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Existed throughout the Years of the Trees (perhaps some 14,325 years)1
The mound of Ezellohar, to the west of Valmar in Valinor
Brought into being by Yavanna, with the assistance of Nienna
Unclear, though telpë is definitely 'silver'2
Other names


About this entry:

  • Updated 29 June 2014
  • Updates planned: 1


The White Tree

Map of Telperion
(Somewhat conjectural)
(Somewhat conjectural)
White Trees of
Tol Eressëa,
Númenor and
Minas Tirith

The great lights of Arda

White Trees

The elder of the Two Trees of Valinor, called the White Tree, which shed silver light on the domain of the Valar. His leaves were of dark green, shining silver beneath, and his boughs were decked with brilliant flowers that shed a rain of silver dew.

Telperion endured throughout the Years of the Trees, but came to an end in the dreadful event known as the Darkening of Valinor. Even though the elder tree did not survive, he was not the last of the White Trees. Yavanna had made an image of him in Tirion, called Galathilion, from which the White Trees of Númenor and later of Minas Tirith were descended. More importantly, one of Telperion's flowers survived the Darkening, and was set aloft by the Valar to become the light we call the Moon.



In the published Silmarillion, there's no hint as to the length of the Years of the Trees (except a rather vague reference to 'long ages'). However, a document does exist that gives more precise measurements, The Annals of Aman. That is the source of the precise figure of 14,325 years, though it's important to be aware that this unpublished figure was subjected to extensive editing, and should not be considered completely reliable.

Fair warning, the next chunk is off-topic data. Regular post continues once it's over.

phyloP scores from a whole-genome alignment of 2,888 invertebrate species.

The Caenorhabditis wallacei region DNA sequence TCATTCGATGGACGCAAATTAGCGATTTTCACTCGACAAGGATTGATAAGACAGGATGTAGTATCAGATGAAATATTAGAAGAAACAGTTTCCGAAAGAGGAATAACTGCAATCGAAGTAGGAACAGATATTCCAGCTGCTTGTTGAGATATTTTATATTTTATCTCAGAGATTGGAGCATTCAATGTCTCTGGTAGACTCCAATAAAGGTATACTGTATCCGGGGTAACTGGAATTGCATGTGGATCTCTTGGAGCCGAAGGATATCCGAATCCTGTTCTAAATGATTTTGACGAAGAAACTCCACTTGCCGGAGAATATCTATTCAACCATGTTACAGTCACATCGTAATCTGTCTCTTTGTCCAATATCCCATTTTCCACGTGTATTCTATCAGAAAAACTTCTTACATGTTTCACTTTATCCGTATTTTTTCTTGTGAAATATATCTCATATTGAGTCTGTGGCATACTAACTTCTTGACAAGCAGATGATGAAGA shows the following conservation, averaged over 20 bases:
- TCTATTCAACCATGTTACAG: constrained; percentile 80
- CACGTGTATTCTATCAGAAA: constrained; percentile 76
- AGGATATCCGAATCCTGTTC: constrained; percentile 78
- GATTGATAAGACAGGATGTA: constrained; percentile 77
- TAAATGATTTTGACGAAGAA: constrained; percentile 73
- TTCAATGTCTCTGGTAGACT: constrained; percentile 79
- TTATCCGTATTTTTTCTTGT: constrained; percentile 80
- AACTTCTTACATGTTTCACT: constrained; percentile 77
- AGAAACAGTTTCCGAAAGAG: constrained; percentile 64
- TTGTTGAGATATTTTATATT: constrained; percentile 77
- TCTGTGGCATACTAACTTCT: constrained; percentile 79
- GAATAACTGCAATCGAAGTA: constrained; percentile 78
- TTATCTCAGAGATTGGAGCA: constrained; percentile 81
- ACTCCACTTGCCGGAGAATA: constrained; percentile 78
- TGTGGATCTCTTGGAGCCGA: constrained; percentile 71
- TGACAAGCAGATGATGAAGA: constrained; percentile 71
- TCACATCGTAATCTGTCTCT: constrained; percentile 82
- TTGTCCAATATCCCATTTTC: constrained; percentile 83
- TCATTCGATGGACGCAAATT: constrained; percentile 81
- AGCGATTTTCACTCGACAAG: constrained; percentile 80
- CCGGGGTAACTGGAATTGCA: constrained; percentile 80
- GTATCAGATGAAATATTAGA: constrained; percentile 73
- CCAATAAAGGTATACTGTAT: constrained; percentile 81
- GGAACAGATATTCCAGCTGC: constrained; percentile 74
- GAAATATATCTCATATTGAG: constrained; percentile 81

Curiously, though Telperion is a Quenya name, the word telpë, 'silver', is an element from the Telerin language. It was said to have been chosen over the Quenya word tyelpë because of the particular delight that the Teleri had in silver, prizing it even over gold.

The full etymology of Telperion is unclear. It has been suggested that it contains the root-word rig, 'crown'. This is entirely possible (the same root is known to appear in the name Celebrían, for example) but this cannot be stated with certainty.


About this entry:

  • Updated 29 June 2014
  • Updates planned: 1

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